On "Dialogue"

Let's take a ride in the way-back machine to 1997 and this goodie from Fr. Schall. He reviews then-Cardinal Ratzinger's bemused evaluation of the extremes of modern intellectual thought and its roots. This is a deeper treatment of the themes Bishop Chaput treated in his prayer breakfast address, and a further insight into how B16 thinks about relativism. Curtsy to Ignatius Insight.

Just for starters, savor this:
"The notion of dialogue also has a new meaning, not the honest and open accounting for what one believes or holds (“We hold these truths”), rather it means “to put one’s own position, i.e., one’s faith, on the same level as the convictions of others, without recognizing in principle more truth in it than that which is attributed to the opinion of others.” To take this view of dialogue, of course, means that one must already, in principle, doubt one’s faith before entering into dialogue."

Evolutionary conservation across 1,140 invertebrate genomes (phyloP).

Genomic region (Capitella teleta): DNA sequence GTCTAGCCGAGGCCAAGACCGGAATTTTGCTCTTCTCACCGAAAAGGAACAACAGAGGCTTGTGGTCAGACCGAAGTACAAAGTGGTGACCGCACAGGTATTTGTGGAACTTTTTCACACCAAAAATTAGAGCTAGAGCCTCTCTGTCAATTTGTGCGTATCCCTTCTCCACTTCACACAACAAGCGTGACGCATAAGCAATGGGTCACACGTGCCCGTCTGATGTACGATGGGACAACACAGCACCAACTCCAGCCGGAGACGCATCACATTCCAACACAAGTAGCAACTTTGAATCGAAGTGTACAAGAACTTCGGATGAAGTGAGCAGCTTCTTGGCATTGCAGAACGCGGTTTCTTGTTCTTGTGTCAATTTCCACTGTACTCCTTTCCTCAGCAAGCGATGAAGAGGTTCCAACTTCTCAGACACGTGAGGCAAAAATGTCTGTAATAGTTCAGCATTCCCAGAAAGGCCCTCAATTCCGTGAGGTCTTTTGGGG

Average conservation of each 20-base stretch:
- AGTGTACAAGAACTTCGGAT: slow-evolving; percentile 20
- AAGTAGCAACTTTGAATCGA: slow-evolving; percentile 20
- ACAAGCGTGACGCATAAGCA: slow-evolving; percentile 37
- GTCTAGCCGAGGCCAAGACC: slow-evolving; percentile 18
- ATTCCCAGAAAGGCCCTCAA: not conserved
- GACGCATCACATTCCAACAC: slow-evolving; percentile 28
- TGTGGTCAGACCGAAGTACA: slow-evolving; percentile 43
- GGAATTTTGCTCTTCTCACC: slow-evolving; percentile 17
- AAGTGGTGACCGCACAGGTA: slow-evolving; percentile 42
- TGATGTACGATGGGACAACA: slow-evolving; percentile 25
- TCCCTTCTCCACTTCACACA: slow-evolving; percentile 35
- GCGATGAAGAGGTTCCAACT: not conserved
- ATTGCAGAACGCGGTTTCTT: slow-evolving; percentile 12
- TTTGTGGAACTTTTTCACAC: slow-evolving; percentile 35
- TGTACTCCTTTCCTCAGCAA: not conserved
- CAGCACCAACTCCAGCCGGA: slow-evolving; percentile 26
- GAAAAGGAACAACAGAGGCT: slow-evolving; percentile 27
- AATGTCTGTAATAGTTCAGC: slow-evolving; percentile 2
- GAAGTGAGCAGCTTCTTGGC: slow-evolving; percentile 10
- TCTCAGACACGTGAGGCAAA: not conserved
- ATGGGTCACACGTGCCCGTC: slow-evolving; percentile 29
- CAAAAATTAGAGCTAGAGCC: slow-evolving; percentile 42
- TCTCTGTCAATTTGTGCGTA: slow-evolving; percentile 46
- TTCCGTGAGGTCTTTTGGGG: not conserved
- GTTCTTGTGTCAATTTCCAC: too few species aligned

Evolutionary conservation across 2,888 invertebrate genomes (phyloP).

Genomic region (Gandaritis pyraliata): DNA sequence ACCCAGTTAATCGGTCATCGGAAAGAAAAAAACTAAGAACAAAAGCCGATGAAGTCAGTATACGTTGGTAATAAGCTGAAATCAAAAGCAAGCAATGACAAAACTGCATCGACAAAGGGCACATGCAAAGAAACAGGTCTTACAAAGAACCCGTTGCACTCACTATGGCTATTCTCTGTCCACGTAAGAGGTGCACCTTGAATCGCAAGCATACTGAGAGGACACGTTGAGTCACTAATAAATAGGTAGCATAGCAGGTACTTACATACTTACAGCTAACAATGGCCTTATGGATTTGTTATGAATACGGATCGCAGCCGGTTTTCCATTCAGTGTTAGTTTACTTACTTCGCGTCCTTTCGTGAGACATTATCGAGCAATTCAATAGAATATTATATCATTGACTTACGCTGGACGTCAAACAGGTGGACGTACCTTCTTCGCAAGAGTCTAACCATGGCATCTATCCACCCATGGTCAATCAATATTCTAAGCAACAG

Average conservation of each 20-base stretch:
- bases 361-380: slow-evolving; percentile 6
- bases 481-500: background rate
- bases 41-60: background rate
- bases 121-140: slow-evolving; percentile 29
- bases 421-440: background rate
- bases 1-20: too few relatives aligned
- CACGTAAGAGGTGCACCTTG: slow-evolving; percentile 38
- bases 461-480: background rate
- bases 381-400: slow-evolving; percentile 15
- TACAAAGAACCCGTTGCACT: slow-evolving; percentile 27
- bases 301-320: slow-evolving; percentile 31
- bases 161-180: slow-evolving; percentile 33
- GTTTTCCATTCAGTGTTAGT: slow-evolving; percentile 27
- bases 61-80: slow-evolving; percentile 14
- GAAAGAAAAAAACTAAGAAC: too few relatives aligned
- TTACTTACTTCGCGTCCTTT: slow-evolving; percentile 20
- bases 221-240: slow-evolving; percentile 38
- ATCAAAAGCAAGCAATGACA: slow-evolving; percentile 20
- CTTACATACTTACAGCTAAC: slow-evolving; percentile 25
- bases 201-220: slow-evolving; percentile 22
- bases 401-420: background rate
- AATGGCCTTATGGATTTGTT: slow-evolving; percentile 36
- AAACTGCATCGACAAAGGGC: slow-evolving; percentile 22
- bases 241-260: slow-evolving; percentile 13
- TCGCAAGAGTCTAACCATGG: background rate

In RC2's view, this is precisely why we have a new culture of ignorance. Ask yourself if you would have anything to learn from a Math tutor who wasn't certain his way of doing Math was correct. Or you would let a surgeon who wasn't certain he knew the best techniques take out your appendix. If the first principle of "dialogue" is not knowing anything, this can have only two effects. Either it renders dialogue pointless, or --as has happened in the Academy-- it elevates every idiot opinion or feeling to the same place at the table as a well-researched and knowledgable position. It's no longer necessary to know anything; knowledge is in effect undesirable.